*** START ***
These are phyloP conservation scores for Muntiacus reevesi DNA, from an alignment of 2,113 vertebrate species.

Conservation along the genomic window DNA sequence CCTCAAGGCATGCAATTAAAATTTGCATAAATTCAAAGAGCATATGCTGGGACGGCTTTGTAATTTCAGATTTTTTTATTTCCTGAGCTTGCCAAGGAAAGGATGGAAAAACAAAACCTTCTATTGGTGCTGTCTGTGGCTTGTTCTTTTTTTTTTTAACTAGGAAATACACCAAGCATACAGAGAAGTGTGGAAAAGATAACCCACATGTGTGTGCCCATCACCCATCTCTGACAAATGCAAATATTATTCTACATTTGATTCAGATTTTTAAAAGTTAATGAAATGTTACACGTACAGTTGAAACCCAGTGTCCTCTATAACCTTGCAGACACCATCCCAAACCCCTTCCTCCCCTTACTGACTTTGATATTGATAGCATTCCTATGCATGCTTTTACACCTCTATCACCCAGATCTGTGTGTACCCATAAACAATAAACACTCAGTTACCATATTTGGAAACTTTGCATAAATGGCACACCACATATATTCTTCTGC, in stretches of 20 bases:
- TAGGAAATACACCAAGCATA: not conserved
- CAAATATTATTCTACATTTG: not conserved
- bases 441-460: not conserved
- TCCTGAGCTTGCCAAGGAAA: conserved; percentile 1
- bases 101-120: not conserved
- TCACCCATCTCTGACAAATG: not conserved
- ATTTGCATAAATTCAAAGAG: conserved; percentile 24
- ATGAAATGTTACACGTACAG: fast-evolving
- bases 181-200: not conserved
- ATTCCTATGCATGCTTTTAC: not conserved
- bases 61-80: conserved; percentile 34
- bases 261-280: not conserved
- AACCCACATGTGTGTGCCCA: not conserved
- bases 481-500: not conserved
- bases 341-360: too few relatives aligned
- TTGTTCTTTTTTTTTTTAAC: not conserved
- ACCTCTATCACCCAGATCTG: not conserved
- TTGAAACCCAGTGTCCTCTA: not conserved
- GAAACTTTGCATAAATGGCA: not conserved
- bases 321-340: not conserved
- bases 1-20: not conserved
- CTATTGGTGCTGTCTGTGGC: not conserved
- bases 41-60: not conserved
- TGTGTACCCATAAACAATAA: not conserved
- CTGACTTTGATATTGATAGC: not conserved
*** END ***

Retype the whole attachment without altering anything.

These are phyloP conservation scores for Muntiacus reevesi DNA, from an alignment of 2,113 vertebrate species.

Conservation along the genomic window DNA sequence CCTCAAGGCATGCAATTAAAATTTGCATAAATTCAAAGAGCATATGCTGGGACGGCTTTGTAATTTCAGATTTTTTTATTTCCTGAGCTTGCCAAGGAAAGGATGGAAAAACAAAACCTTCTATTGGTGCTGTCTGTGGCTTGTTCTTTTTTTTTTTAACTAGGAAATACACCAAGCATACAGAGAAGTGTGGAAAAGATAACCCACATGTGTGTGCCCATCACCCATCTCTGACAAATGCAAATATTATTCTACATTTGATTCAGATTTTTAAAAGTTAATGAAATGTTACACGTACAGTTGAAACCCAGTGTCCTCTATAACCTTGCAGACACCATCCCAAACCCCTTCCTCCCCTTACTGACTTTGATATTGATAGCATTCCTATGCATGCTTTTACACCTCTATCACCCAGATCTGTGTGTACCCATAAACAATAAACACTCAGTTACCATATTTGGAAACTTTGCATAAATGGCACACCACATATATTCTTCTGC, in stretches of 20 bases:
- TAGGAAATACACCAAGCATA: not conserved
- CAAATATTATTCTACATTTG: not conserved
- bases 441-460: not conserved
- TCCTGAGCTTGCCAAGGAAA: conserved; percentile 1
- bases 101-120: not conserved
- TCACCCATCTCTGACAAATG: not conserved
- ATTTGCATAAATTCAAAGAG: conserved; percentile 24
- ATGAAATGTTACACGTACAG: fast-evolving
- bases 181-200: not conserved
- ATTCCTATGCATGCTTTTAC: not conserved
- bases 61-80: conserved; percentile 34
- bases 261-280: not conserved
- AACCCACATGTGTGTGCCCA: not conserved
- bases 481-500: not conserved
- bases 341-360: too few relatives aligned
- TTGTTCTTTTTTTTTTTAAC: not conserved
- ACCTCTATCACCCAGATCTG: not conserved
- TTGAAACCCAGTGTCCTCTA: not conserved
- GAAACTTTGCATAAATGGCA: not conserved
- bases 321-340: not conserved
- bases 1-20: not conserved
- CTATTGGTGCTGTCTGTGGC: not conserved
- bases 41-60: not conserved
- TGTGTACCCATAAACAATAA: not conserved
- CTGACTTTGATATTGATAGC: not conserved